Taro were observed in frost-prone and in exposed sites and apparently survive such harsh conditions because of the immediate shelter of stream banks, or the protection of apical and lateral shoots in clumps by closely growing corms and leaves. A major factor in the survival of all taro is the presence of axillary buds, each having the potential to develop into a new lateral, vegetative shoot. These represent a reservoir of growth points from which regrowth can occur if exposed parts of the plants are damaged. A systematic comparison of the hardiness of the different variants in New Zealand has not been made, but during field work an impression of considerable hardiness was gained with respect to the three major variants. Apart from noting that variants AKL 34 and 79 have the common trait of axillary buds, nothing certain can be said at present about the natural survival ability of these 28-chromosome taro in New Zealand.- 259
FIGURE 2. C. esculenta in North Auckland: distributions of variants RR, GR, and GP. Unless otherwise indicated each symbol represents a single site, in this and subsequent figures.- 260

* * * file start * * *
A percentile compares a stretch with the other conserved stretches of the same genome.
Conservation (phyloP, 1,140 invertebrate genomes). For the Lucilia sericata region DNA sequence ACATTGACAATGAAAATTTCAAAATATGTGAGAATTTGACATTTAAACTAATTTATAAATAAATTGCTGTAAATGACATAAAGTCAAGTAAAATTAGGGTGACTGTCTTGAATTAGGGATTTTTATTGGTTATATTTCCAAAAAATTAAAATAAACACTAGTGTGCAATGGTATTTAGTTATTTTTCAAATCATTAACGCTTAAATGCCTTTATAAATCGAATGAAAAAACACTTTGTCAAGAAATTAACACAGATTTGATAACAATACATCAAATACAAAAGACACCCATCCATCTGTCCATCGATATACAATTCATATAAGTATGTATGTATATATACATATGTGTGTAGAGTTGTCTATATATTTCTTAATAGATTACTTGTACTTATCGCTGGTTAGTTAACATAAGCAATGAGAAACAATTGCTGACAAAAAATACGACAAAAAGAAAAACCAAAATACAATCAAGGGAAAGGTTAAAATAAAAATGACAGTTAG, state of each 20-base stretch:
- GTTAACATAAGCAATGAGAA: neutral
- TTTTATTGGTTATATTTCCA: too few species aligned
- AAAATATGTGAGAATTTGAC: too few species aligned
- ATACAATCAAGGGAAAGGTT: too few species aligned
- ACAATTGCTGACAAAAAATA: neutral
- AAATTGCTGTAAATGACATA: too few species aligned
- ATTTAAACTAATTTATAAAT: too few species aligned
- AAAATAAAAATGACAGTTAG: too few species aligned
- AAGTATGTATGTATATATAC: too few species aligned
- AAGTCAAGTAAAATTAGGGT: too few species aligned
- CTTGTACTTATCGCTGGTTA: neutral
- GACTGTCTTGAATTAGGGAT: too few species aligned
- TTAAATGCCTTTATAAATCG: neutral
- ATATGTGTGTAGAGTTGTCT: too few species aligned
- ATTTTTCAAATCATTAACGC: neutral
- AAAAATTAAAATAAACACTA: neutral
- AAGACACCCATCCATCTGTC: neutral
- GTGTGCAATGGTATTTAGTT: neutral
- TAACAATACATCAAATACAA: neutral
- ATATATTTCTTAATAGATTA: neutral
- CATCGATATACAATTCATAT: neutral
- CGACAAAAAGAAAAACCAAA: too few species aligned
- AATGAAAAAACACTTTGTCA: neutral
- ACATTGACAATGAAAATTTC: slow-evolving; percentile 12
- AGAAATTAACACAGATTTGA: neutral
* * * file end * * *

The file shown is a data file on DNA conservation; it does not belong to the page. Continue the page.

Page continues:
FIGURE 3. C. esculenta in the Hauraki Gulf, Auckland: distributions of variants RR and GR. Variant GP has not been observed here.- 261
FIGURE 4. C. esculenta around East Cape district: distributions of variants RR, GR, and GP.- 262
FIGURE 5. Distribution of C. esculenta (variant RR) and archaeological site on Motukawanui, Cavalli Islands, North Auckland. Eight taro sites have been recorded, although only five separate tributaries are populated. See locality diagram, Figure 6. Map adapted from Hayward et al., 1979.- 263
FIGURE 6. Distribution of C. esculenta (variant RR) and archaeological sites on Mahinepua, North Auckland. Four taro sites have been recorded, one for each populated watercourse. Survey by A. E. Wright (personal communication, 1982).- 264
Use and horticultural practice
Unless specifically stated otherwise, the following observations are best regarded as applying to the variant RR, which predominates in both gardens and the wild, and to which informants directly referred in many instances.